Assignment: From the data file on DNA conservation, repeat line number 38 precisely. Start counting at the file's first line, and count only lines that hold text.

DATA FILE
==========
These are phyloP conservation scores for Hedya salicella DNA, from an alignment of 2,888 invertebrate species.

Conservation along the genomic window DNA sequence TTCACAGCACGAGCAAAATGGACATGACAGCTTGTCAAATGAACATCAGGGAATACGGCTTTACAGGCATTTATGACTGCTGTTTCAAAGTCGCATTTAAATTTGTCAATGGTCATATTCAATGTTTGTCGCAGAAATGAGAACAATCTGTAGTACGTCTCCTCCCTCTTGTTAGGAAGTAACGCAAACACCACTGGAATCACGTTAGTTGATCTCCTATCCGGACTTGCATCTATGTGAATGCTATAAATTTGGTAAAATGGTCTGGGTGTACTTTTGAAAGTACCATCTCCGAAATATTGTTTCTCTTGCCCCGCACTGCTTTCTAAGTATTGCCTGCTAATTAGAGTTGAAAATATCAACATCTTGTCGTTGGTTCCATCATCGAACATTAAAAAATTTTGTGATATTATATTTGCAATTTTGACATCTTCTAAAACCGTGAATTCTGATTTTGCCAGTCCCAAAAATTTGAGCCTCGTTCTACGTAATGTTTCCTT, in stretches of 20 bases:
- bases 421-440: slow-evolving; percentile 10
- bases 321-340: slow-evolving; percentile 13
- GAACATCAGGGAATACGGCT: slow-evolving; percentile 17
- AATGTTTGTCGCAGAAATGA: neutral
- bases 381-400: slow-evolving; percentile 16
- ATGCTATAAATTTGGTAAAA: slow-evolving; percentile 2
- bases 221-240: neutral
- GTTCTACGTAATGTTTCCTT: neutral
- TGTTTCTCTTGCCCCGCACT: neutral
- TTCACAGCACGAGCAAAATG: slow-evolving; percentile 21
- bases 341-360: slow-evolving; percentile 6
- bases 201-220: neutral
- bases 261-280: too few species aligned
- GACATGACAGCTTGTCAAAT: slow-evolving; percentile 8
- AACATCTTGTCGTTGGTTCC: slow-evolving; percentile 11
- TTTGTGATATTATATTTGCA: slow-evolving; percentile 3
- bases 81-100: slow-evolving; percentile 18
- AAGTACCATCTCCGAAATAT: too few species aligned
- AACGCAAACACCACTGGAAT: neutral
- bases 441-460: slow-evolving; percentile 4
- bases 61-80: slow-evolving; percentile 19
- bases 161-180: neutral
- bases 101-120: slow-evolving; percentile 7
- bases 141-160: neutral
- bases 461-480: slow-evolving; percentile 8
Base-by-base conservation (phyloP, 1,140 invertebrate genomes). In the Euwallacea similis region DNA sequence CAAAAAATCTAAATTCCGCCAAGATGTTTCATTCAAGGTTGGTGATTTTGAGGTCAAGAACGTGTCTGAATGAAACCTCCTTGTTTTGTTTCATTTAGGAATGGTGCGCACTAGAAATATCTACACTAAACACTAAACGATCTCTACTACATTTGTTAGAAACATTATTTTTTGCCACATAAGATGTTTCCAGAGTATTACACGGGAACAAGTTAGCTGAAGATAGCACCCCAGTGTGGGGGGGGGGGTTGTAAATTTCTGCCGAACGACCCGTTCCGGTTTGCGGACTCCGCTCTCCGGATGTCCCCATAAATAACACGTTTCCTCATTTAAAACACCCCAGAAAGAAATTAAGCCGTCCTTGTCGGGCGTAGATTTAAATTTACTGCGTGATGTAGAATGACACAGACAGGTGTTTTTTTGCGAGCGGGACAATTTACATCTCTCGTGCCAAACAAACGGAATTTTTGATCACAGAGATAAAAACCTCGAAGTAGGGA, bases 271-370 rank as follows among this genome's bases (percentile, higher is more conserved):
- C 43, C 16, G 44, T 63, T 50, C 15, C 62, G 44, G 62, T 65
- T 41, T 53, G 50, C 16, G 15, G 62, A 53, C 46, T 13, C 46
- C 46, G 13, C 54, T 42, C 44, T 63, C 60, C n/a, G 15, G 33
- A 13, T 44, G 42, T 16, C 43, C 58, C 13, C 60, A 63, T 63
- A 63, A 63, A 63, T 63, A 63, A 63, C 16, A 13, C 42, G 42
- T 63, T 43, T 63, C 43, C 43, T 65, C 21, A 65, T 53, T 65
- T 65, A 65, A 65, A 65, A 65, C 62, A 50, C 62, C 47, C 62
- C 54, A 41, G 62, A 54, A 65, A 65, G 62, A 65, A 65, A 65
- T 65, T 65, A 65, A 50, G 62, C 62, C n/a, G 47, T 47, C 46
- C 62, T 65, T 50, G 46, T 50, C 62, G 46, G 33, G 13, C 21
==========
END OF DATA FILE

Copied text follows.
- C 62, T 65, T 50, G 46, T 50, C 62, G 46, G 33, G 13, C 21